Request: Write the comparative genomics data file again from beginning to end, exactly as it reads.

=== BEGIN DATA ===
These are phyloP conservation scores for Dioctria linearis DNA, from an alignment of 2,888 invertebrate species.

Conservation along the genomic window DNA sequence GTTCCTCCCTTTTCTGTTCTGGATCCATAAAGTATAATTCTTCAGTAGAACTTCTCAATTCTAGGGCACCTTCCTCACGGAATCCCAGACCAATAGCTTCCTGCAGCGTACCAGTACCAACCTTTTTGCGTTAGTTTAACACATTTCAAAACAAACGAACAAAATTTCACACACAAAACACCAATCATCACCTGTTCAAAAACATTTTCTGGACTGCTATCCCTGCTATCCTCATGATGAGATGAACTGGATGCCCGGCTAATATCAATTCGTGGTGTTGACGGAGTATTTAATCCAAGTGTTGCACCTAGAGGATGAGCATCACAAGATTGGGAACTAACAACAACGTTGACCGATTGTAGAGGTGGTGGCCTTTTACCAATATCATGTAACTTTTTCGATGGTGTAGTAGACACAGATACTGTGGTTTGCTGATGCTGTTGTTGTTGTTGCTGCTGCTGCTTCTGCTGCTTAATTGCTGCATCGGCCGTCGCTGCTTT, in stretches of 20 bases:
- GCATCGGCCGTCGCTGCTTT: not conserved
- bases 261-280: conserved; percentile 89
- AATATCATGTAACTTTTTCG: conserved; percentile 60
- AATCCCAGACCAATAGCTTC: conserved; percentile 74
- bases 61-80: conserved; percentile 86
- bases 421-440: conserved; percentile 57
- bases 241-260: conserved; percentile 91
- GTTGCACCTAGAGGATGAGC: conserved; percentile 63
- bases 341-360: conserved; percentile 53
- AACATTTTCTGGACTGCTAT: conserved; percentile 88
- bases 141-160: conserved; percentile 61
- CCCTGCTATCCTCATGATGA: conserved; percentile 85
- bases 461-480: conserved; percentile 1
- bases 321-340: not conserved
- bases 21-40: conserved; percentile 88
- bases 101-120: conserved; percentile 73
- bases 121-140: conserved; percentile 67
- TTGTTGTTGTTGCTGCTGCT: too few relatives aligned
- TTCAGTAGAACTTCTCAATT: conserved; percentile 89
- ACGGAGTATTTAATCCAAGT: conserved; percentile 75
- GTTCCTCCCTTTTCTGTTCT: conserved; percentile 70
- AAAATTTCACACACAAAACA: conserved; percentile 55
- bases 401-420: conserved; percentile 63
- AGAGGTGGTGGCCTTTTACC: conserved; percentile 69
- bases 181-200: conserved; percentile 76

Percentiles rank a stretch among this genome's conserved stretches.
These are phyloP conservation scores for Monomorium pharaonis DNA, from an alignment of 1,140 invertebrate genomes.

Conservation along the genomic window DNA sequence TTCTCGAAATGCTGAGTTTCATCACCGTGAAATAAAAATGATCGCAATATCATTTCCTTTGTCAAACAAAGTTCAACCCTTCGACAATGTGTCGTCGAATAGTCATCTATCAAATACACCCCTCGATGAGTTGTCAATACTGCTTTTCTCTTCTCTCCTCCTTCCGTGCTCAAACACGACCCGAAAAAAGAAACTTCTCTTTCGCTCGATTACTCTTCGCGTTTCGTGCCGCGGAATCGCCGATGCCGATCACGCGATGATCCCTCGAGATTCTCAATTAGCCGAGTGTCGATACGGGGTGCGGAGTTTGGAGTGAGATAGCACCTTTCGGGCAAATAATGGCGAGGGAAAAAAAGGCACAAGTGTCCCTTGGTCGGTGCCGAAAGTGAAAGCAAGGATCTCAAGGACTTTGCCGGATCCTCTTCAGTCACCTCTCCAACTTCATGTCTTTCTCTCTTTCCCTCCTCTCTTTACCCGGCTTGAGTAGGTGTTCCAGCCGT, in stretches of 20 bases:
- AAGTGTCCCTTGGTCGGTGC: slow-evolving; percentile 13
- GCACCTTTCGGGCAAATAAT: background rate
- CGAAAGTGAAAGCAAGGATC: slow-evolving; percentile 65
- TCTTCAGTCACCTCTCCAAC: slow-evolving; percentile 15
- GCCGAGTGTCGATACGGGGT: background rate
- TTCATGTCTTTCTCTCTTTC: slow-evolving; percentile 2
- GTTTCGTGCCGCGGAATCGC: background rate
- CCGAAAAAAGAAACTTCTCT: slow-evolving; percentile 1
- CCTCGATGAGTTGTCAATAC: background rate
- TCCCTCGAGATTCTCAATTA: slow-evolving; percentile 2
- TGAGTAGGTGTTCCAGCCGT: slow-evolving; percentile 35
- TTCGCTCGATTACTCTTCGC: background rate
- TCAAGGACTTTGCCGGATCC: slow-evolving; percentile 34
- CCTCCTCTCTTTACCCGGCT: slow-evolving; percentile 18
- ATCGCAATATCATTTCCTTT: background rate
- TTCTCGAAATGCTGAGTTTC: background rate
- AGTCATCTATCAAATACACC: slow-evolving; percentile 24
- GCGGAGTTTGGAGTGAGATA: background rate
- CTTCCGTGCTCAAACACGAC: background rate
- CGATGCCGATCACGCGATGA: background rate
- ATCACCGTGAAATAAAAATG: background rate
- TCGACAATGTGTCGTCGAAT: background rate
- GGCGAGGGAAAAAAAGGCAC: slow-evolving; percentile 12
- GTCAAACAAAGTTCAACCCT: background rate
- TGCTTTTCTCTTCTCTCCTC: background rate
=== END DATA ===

These are phyloP conservation scores for Dioctria linearis DNA, from an alignment of 2,888 invertebrate species.

Conservation along the genomic window DNA sequence GTTCCTCCCTTTTCTGTTCTGGATCCATAAAGTATAATTCTTCAGTAGAACTTCTCAATTCTAGGGCACCTTCCTCACGGAATCCCAGACCAATAGCTTCCTGCAGCGTACCAGTACCAACCTTTTTGCGTTAGTTTAACACATTTCAAAACAAACGAACAAAATTTCACACACAAAACACCAATCATCACCTGTTCAAAAACATTTTCTGGACTGCTATCCCTGCTATCCTCATGATGAGATGAACTGGATGCCCGGCTAATATCAATTCGTGGTGTTGACGGAGTATTTAATCCAAGTGTTGCACCTAGAGGATGAGCATCACAAGATTGGGAACTAACAACAACGTTGACCGATTGTAGAGGTGGTGGCCTTTTACCAATATCATGTAACTTTTTCGATGGTGTAGTAGACACAGATACTGTGGTTTGCTGATGCTGTTGTTGTTGTTGCTGCTGCTGCTTCTGCTGCTTAATTGCTGCATCGGCCGTCGCTGCTTT, in stretches of 20 bases:
- GCATCGGCCGTCGCTGCTTT: not conserved
- bases 261-280: conserved; percentile 89
- AATATCATGTAACTTTTTCG: conserved; percentile 60
- AATCCCAGACCAATAGCTTC: conserved; percentile 74
- bases 61-80: conserved; percentile 86
- bases 421-440: conserved; percentile 57
- bases 241-260: conserved; percentile 91
- GTTGCACCTAGAGGATGAGC: conserved; percentile 63
- bases 341-360: conserved; percentile 53
- AACATTTTCTGGACTGCTAT: conserved; percentile 88
- bases 141-160: conserved; percentile 61
- CCCTGCTATCCTCATGATGA: conserved; percentile 85
- bases 461-480: conserved; percentile 1
- bases 321-340: not conserved
- bases 21-40: conserved; percentile 88
- bases 101-120: conserved; percentile 73
- bases 121-140: conserved; percentile 67
- TTGTTGTTGTTGCTGCTGCT: too few relatives aligned
- TTCAGTAGAACTTCTCAATT: conserved; percentile 89
- ACGGAGTATTTAATCCAAGT: conserved; percentile 75
- GTTCCTCCCTTTTCTGTTCT: conserved; percentile 70
- AAAATTTCACACACAAAACA: conserved; percentile 55
- bases 401-420: conserved; percentile 63
- AGAGGTGGTGGCCTTTTACC: conserved; percentile 69
- bases 181-200: conserved; percentile 76

Percentiles rank a stretch among this genome's conserved stretches.
These are phyloP conservation scores for Monomorium pharaonis DNA, from an alignment of 1,140 invertebrate genomes.

Conservation along the genomic window DNA sequence TTCTCGAAATGCTGAGTTTCATCACCGTGAAATAAAAATGATCGCAATATCATTTCCTTTGTCAAACAAAGTTCAACCCTTCGACAATGTGTCGTCGAATAGTCATCTATCAAATACACCCCTCGATGAGTTGTCAATACTGCTTTTCTCTTCTCTCCTCCTTCCGTGCTCAAACACGACCCGAAAAAAGAAACTTCTCTTTCGCTCGATTACTCTTCGCGTTTCGTGCCGCGGAATCGCCGATGCCGATCACGCGATGATCCCTCGAGATTCTCAATTAGCCGAGTGTCGATACGGGGTGCGGAGTTTGGAGTGAGATAGCACCTTTCGGGCAAATAATGGCGAGGGAAAAAAAGGCACAAGTGTCCCTTGGTCGGTGCCGAAAGTGAAAGCAAGGATCTCAAGGACTTTGCCGGATCCTCTTCAGTCACCTCTCCAACTTCATGTCTTTCTCTCTTTCCCTCCTCTCTTTACCCGGCTTGAGTAGGTGTTCCAGCCGT, in stretches of 20 bases:
- AAGTGTCCCTTGGTCGGTGC: slow-evolving; percentile 13
- GCACCTTTCGGGCAAATAAT: background rate
- CGAAAGTGAAAGCAAGGATC: slow-evolving; percentile 65
- TCTTCAGTCACCTCTCCAAC: slow-evolving; percentile 15
- GCCGAGTGTCGATACGGGGT: background rate
- TTCATGTCTTTCTCTCTTTC: slow-evolving; percentile 2
- GTTTCGTGCCGCGGAATCGC: background rate
- CCGAAAAAAGAAACTTCTCT: slow-evolving; percentile 1
- CCTCGATGAGTTGTCAATAC: background rate
- TCCCTCGAGATTCTCAATTA: slow-evolving; percentile 2
- TGAGTAGGTGTTCCAGCCGT: slow-evolving; percentile 35
- TTCGCTCGATTACTCTTCGC: background rate
- TCAAGGACTTTGCCGGATCC: slow-evolving; percentile 34
- CCTCCTCTCTTTACCCGGCT: slow-evolving; percentile 18
- ATCGCAATATCATTTCCTTT: background rate
- TTCTCGAAATGCTGAGTTTC: background rate
- AGTCATCTATCAAATACACC: slow-evolving; percentile 24
- GCGGAGTTTGGAGTGAGATA: background rate
- CTTCCGTGCTCAAACACGAC: background rate
- CGATGCCGATCACGCGATGA: background rate
- ATCACCGTGAAATAAAAATG: background rate
- TCGACAATGTGTCGTCGAAT: background rate
- GGCGAGGGAAAAAAAGGCAC: slow-evolving; percentile 12
- GTCAAACAAAGTTCAACCCT: background rate
- TGCTTTTCTCTTCTCTCCTC: background rate